2 – The decline of employment

In tandem with the devaluation of personal data, Lanier raises another more frightening side-effect of the exponential growth of the networked economy, the weakening labour market. This is a story that is gaining an increasingly high profile as more books and articles debate the possibility of a decline in employment in the face of algorithms and robots. This neo-Ludditism is no longer confined to manual labour but, instead, sectors that have previously benefited from the growth in the knowledge economy are now feeling threatened. As Lanier points out:

The key question isn’t ‘How much will be automated?’ It’s how we’ll conceive of whatever can’t be automated at a given time.

Instead, if we go on as we are, we will probably enter into a period of hyper-unemployment, and the attendant political and social chaos. … What should the role of ‘extra’ humans be if not everyone is still strictly needed?

3 – The rise of digital feudalism

According to Lanier, the collapse in the value of personal data is responsible for the commensurate rise to power of the siren servers and has resulted in a significant and dangerous shift in both economic and political power.

The information economy that we are currently building doesn’t really embrace capitalism, but rather a new form of feudalism. … We want free online experiences so badly that we are happy to not be paid for information that comes from us now or ever. …  In the meantime, those true believers encrypt their servers even as they seek to gather the rest of the world’s information and find the best way to leverage it. … That sensibility also implies that the more dominant information becomes in our economy, the less most of us will be worth.

If the information economy is to evolve on its present track, so that each player is either running a Siren Server or is an ordinary person ricocheting between two extremes of noncapitalism, between fake free and fake ownership, then markets will eventually shrink and capitalism will collapse.

The current online commerce models create a new kind of class division between full economic participants and partial economic participants. That means that there isn’t enough shared economic interest to support long-term democracy.

The Solutions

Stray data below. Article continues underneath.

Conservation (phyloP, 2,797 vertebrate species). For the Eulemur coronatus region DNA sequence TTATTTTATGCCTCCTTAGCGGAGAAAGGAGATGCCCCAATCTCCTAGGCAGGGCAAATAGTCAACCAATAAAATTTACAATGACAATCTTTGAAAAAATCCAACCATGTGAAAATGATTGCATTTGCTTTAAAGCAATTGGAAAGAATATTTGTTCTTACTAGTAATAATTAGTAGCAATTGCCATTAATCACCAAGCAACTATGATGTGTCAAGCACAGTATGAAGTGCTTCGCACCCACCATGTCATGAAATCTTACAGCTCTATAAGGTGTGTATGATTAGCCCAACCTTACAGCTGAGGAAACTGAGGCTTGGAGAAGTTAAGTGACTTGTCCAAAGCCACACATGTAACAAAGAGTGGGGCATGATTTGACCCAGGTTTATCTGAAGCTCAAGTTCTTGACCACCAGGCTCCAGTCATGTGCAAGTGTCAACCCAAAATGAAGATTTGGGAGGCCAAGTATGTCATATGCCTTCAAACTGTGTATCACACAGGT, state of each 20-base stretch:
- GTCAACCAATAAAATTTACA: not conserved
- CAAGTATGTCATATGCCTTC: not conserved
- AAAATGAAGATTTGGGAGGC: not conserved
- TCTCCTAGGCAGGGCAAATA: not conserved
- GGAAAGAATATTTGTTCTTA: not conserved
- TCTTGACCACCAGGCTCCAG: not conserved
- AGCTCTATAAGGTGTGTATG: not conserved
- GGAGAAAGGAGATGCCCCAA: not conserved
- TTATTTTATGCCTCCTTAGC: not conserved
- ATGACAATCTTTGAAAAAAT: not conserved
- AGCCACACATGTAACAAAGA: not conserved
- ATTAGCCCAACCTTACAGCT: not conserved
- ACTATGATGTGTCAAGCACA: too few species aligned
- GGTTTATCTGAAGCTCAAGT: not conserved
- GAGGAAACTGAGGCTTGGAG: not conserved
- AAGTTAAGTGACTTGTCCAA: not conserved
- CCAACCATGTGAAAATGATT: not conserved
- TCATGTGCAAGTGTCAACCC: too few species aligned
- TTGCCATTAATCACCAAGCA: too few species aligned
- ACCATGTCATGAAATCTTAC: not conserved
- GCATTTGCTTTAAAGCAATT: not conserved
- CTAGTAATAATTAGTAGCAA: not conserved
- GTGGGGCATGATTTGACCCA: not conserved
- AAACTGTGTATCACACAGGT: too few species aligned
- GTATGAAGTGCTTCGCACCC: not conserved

1 – The information economy humanised by ‘two-way linking’

At this point, the book becomes a call-to-arms for the development of a human-centred economy rather than one biased towards and controlled by Siren Servers:

The more advanced technology becomes, the more all activity becomes mediated by information tools. Therefore, as our economy turns more fully into an information economy, it will only grow if more information is monetized, instead of less. That’s not what we’re doing.

Lanier’s solution is to do just that – monetise information by ensuring that it retains its links to humanity, its provenance and its context, through ‘two-way linking’.

The foundational idea of humanistic computing is that provenance is valuable. Information is people in disguise, and people ought to be paid for value they contribute that can be sent or stored on a digital network. … If the system remembers where information originally came from, then the people who are the sources of information can be paid for it. That means if a snippet of your video were reused in someone else’s video, you would automatically get a micropayment. …. The primary distinguishing feature of humanistic computing is therefore two-way linking,

Lanier argues that much of the digital infrastructure built by Siren Servers (eg. Google and Facebook) would be unnecessary with an information architecture founded on two-way linking:

… if two-way links had existed, you’d immediately be able to see who was linking to your website or online creations. It wouldn’t be a mystery. You’d meet people who shared your interests as a matter of course. A business would naturally become acquainted with potential customers. ‘Social networks’ like Facebook were brought into existence in part to recapture those kinds of connections that were jettisoned when they need not have been, when the Web was born.